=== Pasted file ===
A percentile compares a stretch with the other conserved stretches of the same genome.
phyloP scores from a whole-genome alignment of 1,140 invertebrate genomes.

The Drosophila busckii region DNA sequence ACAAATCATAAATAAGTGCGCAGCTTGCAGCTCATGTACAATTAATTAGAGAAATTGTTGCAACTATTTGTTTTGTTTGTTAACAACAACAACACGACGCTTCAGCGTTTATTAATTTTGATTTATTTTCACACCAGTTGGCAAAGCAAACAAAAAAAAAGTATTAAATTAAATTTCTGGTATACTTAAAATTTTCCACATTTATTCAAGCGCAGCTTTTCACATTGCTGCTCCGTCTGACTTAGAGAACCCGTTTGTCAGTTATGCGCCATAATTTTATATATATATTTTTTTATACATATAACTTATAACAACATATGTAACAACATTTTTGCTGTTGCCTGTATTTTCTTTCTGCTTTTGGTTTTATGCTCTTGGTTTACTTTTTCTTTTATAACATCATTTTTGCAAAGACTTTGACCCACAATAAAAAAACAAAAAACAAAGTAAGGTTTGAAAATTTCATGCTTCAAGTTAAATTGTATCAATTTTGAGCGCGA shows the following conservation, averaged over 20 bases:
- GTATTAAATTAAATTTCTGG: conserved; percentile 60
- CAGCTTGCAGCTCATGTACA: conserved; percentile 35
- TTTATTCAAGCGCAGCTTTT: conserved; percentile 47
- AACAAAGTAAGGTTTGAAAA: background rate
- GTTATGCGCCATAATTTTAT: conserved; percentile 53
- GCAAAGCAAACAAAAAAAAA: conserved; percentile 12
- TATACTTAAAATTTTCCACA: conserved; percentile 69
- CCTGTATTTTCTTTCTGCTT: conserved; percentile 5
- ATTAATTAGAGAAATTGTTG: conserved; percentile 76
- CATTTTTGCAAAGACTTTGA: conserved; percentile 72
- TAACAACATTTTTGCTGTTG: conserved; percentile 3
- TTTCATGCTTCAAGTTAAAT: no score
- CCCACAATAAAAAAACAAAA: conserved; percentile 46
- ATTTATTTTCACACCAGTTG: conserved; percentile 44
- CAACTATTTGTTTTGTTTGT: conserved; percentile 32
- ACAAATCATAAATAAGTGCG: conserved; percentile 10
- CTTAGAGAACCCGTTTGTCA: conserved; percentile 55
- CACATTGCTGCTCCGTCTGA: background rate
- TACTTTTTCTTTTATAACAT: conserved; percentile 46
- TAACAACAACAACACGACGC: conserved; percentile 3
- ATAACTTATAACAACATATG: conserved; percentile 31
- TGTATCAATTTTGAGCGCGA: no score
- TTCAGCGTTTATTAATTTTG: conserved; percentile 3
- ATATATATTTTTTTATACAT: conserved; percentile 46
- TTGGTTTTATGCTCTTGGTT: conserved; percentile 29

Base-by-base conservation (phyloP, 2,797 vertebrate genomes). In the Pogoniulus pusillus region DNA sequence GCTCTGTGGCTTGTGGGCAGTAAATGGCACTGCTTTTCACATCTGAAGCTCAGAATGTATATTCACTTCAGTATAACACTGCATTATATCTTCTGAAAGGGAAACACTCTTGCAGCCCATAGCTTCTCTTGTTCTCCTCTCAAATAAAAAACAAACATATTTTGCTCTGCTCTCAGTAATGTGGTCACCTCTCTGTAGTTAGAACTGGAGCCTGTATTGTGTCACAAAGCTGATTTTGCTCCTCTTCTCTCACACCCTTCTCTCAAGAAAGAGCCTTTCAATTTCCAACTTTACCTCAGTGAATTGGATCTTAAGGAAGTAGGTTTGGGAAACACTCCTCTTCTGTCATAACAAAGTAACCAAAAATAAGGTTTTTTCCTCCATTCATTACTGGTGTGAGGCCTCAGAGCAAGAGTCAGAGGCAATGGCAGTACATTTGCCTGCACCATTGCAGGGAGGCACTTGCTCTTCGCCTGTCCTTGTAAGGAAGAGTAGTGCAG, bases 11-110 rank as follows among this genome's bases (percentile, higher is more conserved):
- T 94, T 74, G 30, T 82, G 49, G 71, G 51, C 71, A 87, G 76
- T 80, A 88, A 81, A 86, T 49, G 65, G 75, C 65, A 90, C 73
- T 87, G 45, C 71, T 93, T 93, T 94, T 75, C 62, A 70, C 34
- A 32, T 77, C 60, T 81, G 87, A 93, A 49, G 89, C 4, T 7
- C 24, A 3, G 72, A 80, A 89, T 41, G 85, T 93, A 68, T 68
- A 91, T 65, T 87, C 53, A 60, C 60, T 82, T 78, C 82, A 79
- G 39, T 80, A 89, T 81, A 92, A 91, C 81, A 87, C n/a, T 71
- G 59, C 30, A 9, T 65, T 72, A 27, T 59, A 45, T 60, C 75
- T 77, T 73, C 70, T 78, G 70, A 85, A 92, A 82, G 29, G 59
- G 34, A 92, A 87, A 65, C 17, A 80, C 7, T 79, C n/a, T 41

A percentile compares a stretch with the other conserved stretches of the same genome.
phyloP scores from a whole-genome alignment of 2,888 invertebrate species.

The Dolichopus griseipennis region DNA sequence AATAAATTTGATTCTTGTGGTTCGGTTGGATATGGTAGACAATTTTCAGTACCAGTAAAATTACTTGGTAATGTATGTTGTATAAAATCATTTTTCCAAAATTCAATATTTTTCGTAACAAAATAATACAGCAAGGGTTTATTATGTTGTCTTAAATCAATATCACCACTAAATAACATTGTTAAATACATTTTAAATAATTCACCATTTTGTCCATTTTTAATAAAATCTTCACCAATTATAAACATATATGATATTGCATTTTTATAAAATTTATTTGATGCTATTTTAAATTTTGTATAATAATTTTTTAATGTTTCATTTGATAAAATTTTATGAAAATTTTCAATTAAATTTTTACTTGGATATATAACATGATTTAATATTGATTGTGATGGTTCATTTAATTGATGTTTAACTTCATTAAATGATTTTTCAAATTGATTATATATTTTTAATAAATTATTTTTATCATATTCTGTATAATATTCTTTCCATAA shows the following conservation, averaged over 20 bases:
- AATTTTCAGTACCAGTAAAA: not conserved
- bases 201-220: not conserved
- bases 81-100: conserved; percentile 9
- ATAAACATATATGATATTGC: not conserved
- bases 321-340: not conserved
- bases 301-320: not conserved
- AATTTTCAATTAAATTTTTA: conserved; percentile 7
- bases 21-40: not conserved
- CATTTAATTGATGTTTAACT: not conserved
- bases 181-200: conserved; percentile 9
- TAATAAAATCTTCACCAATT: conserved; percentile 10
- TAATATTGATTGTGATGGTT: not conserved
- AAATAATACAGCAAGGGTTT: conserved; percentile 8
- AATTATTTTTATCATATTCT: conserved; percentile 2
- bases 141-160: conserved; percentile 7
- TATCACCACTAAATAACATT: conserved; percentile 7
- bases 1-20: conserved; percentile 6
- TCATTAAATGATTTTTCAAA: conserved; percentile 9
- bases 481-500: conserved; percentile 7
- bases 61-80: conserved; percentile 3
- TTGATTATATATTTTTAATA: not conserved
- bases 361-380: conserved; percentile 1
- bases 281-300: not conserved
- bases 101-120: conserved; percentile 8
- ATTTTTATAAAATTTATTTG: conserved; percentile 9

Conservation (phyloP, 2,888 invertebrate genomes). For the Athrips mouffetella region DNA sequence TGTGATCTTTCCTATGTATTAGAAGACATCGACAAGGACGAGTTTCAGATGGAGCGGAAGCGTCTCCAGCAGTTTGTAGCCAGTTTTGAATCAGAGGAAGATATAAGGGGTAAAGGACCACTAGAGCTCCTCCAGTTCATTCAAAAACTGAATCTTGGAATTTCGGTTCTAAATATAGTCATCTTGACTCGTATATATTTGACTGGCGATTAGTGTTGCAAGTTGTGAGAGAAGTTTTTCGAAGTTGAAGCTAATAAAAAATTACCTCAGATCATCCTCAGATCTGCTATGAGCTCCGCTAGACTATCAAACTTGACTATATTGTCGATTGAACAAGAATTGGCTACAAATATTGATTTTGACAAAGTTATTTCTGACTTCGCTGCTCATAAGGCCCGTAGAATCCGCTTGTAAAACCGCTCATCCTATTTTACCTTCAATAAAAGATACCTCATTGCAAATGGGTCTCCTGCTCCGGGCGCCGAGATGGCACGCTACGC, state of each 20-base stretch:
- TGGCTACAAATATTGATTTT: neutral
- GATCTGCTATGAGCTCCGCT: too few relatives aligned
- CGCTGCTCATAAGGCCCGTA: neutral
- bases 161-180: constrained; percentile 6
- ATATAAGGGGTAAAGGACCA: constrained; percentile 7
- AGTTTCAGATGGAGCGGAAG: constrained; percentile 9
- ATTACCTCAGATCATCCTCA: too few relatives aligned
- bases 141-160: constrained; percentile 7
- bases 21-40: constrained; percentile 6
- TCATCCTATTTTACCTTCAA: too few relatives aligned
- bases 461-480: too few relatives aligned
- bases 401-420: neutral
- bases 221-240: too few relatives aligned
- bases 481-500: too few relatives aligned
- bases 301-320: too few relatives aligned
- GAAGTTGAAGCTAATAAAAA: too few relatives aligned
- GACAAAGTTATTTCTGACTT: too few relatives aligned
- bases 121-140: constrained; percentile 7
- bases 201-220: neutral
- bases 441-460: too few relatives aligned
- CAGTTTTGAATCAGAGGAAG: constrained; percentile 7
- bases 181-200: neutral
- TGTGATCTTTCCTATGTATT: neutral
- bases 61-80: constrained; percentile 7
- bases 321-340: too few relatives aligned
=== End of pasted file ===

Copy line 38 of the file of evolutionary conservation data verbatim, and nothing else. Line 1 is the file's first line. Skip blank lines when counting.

- T 77, T 73, C 70, T 78, G 70, A 85, A 92, A 82, G 29, G 59